“Harry Potter” and “Frozen” are breaking box office records on Broadway. Los Angeles Times


— A bunch of kids join a theater critic to review “Frozen.” Totes adorbz. YouTube

“Hamilton” won seven trophies at the British theater’s Olivier Awards. Los Angeles Times

— Why tackling sexual harassment on Broadway isn’t easy. BuzzFeed

— Music critic Alex Ross on why the Detroit Symphony is worth paying attention to. The New Yorker

— A history of concert halls. Or why Wagner has a lot to do with why we sit quietly in a big dark room to listen to classical music. Van Magazine

Max Hollein, of the Fine Arts Museums of San Francisco, has been named the new director of the Metropolitan Museum of Art. New York Times, San Francisco Chronicle

Max Hollein soon will help lead the Metropolitan Museum of Art in New York.
(Boris Roessler / EPA /Shutterfly )

— Critic Sebastian Smee asks why some great female artists aren’t getting the institutional respect they deserve. Washington Post

— The Institute of Contemporary Art in Boston has closed a show of work by Nicholas Nixon, who has been accused of sexual harassment, at his request. The Art Newspaper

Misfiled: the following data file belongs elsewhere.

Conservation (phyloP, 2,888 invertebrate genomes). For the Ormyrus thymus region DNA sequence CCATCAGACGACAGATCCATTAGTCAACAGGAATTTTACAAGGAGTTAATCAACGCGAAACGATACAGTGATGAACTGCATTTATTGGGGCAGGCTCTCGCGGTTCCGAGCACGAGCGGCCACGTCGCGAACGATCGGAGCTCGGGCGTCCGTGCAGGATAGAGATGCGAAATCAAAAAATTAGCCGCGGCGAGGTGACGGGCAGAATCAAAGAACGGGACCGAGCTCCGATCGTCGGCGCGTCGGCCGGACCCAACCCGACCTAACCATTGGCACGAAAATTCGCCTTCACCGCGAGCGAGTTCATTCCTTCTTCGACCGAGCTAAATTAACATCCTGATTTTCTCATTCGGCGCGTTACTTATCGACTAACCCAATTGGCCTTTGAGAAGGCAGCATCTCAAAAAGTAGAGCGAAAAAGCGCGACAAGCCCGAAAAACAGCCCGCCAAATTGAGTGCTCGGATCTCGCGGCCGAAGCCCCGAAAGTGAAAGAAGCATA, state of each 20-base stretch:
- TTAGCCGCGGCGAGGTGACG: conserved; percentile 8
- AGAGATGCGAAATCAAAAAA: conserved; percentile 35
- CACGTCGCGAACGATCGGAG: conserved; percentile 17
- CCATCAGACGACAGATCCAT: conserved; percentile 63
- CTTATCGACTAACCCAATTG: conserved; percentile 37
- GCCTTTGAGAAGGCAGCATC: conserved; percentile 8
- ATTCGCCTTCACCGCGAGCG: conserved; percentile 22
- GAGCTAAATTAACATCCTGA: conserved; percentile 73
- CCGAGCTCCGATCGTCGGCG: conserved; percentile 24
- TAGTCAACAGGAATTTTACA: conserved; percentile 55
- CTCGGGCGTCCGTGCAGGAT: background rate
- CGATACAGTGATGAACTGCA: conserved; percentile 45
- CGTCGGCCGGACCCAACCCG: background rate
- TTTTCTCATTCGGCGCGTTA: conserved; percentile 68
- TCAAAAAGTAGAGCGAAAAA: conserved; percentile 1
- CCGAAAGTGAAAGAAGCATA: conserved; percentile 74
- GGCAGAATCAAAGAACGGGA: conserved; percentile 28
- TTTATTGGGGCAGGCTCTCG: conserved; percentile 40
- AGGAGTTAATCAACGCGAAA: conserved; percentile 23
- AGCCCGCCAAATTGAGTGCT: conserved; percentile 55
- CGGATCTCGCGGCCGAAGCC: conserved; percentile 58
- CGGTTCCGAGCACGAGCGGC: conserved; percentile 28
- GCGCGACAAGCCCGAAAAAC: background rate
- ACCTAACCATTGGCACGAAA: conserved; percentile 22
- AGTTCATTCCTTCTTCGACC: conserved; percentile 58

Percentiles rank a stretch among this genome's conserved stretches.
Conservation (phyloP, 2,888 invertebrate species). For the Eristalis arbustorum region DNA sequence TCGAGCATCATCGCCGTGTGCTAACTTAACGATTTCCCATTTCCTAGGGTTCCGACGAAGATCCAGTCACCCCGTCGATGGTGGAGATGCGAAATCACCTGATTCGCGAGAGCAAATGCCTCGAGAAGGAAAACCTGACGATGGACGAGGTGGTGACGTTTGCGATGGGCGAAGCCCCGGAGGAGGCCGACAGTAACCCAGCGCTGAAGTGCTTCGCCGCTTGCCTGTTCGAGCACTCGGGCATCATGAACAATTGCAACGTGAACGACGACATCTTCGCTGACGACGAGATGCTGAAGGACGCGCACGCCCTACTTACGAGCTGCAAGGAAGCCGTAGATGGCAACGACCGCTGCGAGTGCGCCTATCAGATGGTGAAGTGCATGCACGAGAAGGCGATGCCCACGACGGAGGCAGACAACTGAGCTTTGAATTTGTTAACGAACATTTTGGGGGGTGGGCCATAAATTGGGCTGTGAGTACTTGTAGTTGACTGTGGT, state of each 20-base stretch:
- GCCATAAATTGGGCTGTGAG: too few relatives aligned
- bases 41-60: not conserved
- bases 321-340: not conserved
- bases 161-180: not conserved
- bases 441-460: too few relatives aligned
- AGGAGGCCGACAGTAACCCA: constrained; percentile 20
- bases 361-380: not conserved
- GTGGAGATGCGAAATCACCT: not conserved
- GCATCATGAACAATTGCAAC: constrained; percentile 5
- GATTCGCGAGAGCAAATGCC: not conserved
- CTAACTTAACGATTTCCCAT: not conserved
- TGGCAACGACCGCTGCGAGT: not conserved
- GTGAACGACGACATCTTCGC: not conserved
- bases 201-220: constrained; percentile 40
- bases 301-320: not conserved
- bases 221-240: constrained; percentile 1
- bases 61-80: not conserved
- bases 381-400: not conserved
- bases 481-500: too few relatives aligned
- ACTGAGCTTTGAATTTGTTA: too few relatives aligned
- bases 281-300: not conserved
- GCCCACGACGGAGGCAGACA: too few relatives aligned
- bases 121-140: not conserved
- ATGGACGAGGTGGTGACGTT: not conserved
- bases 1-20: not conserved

— Meanwhile in Milwaukee: Critic Mary Louise Schumacher reports on murals by pioneering feminist Marjorie Kreilick (the second woman to win the Rome Prize) that are in danger of being lost. Milwaukee Journal-Sentinel

— As midrange galleries struggle, spaces like New York’s Postmasters are turning to crowd-funding. Artnet

— The Mike Kelley Foundation for the Arts has announced its latest round of artist grants totaling $400,000. Los Angeles Times


Zaha Hadid’s only private residential home has now been completed — and the price tag came to $140 million. I’ll take two. Architectural Digest

— Critic Michael Kimmelman has a fascinating story about the way in which architecture can be used as a forensic device. New York Times

— And the story behind Denise Scott Brown and Robert Venturi’s influential architecture book, “Lessons from Las Vegas.” 99% Invisible


Prestigious MFA programs as guys you’ve met on Tinder. Watch out for Cornell. McSweeney’s